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Paint squeezed out of a tube

PI: Alfonso Castrejon-Pita

Department: Engineering Science

Inks, paints, medicines, detergents, creams and emulsions are common examples of complex liquids widely used in commercial products. In industry, the properties of these liquids are paramount, as they determine the quality, speed or reliability of their dispensing processes. Moreover, most printers, dispensers, sprays and injectors are restricted to operate within a very narrow range of fluid properties under very extreme conditions. Consequently, fluid characterisation represents an important part of these industries’ R&D activities.

As a liquid surface approaches breakup (e.g. when a drop of water forms and detaches from the tap), the properties of the fluid such as viscosity, elasticity, surface tension, density, and particle contents, uniquely determine its temporal and spatial dynamics. Research carried out by Prof Castrejon-Pita’s group over the past five years has resulted in a series of ‘rules’ (i.e. scaling laws) that can be used to extract these properties by studying the shape of the fluid surface during the breakup/pinch-off process.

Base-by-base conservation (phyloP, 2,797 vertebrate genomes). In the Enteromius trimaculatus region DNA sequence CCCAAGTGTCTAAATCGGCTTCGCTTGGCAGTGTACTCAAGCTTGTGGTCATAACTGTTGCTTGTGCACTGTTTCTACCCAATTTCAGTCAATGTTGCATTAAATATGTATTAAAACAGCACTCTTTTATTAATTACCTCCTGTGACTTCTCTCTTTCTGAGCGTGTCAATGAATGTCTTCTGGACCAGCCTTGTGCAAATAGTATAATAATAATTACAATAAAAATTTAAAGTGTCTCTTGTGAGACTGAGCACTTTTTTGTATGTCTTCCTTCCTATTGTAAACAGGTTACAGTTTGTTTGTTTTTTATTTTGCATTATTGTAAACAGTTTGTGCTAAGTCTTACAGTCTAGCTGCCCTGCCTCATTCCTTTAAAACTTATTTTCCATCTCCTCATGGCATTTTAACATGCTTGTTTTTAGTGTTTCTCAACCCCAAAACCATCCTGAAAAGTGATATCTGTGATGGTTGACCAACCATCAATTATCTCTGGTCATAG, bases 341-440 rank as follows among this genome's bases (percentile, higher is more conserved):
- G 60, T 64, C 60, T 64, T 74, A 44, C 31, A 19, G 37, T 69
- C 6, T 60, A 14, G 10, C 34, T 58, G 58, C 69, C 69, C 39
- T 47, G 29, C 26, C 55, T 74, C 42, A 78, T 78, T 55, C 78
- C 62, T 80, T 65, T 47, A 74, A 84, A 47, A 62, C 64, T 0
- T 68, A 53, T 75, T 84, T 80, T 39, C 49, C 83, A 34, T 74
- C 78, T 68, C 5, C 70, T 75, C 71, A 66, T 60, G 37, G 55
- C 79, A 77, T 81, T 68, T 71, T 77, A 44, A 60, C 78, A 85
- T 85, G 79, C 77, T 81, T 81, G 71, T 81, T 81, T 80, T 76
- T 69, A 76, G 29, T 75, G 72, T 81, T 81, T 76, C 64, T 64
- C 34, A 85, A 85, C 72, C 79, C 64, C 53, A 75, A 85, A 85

This project aims to develop a fully portable system to characterise the dynamical properties (viscosity, viscoelasticity, etc.) of liquids by means of tracking and characterising the breakup dynamics of small volumes of liquid between two rods moving at a controlled speed.

By designing and manufacturing a self-contained proof-of-concept device and corresponding appropriate protocols to assess the breakup behaviour of liquids, Prof Castrejon-Pita proposes to develop the next-generation filament stretching rheometer for measurement of the flow of viscoelastic, colloidal and polymer-based fluids. Optical techniques such as high-speed imaging and holography will be incorporated to produce a system that is faster, more accurate and more reliable than current devices.

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